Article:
A loss leader pricing strategy refers to deliberately selling some things at a loss, but earning from a markup on subsequent purchases. For example, printer companies often sell printers at a break-even price, but they mark up the price of toner cartridges. Supermarkets use this trick too.
Most customers only remember the “correct” price for between four to seven items. The four most commonly known prices are for rice, bread, milk, and eggs; a handful of other customers may also remember the prices of common fruits (like bananas), or packet goods like instant noodles.
But beyond these, most customers are unable to identify markups. Few people can tell you the median price of 200 grams of black olives, or a 250 gram bottle of chopped thyme. This allows supermarkets to get away with steep premiums on these items.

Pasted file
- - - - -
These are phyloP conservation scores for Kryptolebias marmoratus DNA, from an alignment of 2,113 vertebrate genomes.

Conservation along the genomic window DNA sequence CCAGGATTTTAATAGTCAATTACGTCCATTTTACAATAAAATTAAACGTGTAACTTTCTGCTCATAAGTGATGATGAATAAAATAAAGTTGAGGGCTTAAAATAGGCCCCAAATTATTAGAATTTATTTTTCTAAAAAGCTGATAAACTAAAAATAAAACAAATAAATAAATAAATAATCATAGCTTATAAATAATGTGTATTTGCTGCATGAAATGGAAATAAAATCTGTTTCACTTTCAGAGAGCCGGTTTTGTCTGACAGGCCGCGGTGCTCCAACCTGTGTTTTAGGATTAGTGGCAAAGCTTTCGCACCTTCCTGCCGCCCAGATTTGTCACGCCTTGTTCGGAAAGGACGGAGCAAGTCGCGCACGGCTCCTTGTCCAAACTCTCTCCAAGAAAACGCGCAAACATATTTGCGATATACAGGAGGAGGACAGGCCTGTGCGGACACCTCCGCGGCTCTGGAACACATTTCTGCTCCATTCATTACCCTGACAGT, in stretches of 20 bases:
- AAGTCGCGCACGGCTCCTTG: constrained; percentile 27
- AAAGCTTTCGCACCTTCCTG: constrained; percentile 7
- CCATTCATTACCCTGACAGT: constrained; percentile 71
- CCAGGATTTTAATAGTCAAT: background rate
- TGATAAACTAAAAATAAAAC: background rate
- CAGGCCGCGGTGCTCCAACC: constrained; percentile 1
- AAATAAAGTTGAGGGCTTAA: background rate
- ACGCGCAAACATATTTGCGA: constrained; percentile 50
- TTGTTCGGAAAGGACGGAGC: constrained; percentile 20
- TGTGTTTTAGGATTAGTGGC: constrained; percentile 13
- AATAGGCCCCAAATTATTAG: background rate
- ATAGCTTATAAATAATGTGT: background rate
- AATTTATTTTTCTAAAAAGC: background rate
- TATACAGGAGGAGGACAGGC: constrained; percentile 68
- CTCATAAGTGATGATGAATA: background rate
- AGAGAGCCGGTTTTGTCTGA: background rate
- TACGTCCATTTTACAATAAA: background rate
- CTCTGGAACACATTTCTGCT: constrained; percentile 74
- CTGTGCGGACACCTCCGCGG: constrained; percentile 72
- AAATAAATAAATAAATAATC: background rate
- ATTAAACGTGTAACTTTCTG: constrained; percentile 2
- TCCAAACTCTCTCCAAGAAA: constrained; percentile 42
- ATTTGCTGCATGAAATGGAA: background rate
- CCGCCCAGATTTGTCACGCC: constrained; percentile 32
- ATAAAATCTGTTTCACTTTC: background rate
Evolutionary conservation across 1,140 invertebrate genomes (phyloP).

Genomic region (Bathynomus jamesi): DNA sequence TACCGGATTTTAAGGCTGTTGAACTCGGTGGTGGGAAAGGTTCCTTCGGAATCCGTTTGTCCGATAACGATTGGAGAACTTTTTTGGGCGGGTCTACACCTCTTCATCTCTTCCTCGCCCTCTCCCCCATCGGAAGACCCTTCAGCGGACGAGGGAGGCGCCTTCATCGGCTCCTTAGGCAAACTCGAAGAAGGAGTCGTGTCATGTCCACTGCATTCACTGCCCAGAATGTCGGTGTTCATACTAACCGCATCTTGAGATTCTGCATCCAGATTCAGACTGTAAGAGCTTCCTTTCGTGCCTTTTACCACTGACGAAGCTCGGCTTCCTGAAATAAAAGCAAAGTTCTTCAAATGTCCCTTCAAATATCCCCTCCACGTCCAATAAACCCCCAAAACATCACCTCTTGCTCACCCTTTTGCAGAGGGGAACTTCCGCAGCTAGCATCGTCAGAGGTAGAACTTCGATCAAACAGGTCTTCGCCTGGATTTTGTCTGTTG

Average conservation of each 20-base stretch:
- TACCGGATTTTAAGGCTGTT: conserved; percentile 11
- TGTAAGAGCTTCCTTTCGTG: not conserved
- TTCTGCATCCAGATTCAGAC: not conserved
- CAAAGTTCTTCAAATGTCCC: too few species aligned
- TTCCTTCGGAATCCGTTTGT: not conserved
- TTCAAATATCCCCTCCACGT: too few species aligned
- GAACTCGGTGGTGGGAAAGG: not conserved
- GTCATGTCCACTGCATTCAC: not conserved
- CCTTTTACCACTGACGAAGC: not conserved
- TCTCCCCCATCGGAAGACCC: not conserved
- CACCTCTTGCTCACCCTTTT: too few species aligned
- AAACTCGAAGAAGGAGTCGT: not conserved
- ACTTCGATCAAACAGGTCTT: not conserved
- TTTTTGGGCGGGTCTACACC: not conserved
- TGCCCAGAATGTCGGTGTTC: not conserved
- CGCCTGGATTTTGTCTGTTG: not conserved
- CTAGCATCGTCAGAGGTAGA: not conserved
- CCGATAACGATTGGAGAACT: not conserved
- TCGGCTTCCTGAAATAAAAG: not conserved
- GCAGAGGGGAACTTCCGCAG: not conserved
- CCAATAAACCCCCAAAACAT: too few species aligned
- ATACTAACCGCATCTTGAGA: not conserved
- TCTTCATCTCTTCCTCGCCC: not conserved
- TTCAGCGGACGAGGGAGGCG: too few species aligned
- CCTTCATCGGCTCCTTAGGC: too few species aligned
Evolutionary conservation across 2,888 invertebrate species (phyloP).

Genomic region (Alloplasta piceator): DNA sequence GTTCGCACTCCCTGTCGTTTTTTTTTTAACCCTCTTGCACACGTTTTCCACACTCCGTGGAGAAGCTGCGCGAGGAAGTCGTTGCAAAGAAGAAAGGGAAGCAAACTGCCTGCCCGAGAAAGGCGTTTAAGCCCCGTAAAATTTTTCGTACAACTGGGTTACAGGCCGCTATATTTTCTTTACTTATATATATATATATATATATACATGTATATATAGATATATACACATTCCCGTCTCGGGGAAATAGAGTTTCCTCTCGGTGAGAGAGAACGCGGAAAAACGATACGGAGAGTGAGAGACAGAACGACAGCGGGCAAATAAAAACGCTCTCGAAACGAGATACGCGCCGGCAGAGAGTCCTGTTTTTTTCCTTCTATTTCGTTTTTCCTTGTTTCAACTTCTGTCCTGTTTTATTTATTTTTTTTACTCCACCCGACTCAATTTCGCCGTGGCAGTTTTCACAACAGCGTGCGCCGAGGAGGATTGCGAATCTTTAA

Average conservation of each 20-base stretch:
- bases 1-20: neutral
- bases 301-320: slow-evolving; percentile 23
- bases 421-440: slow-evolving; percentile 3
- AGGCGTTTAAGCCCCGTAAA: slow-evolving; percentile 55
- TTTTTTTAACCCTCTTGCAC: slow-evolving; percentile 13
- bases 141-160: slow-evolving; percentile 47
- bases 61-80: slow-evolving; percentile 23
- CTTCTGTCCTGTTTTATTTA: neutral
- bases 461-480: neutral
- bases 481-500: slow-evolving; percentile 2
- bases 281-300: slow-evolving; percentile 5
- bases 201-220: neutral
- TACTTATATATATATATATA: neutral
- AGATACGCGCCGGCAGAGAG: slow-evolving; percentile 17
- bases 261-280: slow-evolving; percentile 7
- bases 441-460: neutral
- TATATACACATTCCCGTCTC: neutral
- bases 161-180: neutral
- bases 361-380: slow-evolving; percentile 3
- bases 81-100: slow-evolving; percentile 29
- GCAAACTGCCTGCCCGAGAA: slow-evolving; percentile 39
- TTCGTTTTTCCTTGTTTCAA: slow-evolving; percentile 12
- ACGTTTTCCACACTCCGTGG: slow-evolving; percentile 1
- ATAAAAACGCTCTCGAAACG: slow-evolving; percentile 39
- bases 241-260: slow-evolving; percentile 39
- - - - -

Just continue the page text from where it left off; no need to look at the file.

As such, many supermarkets use “loss leader pricing”, in which common items (rice, bread, milk, and eggs) are sold especially cheap. In some cases they are even sold at a loss. This is to lure you into the supermarket, where you are likely to buy other goods at a markup.
You may also notice a variation on this theme employed by dollar-goods stores such as Daiso. You’re lured by a small number of items sold at a bargain, but you’re likely to also get some other items while at the store.
Daiso is betting that your shopping basket will be filled with several high-margin items, some of which you can buy for much cheaper elsewhere.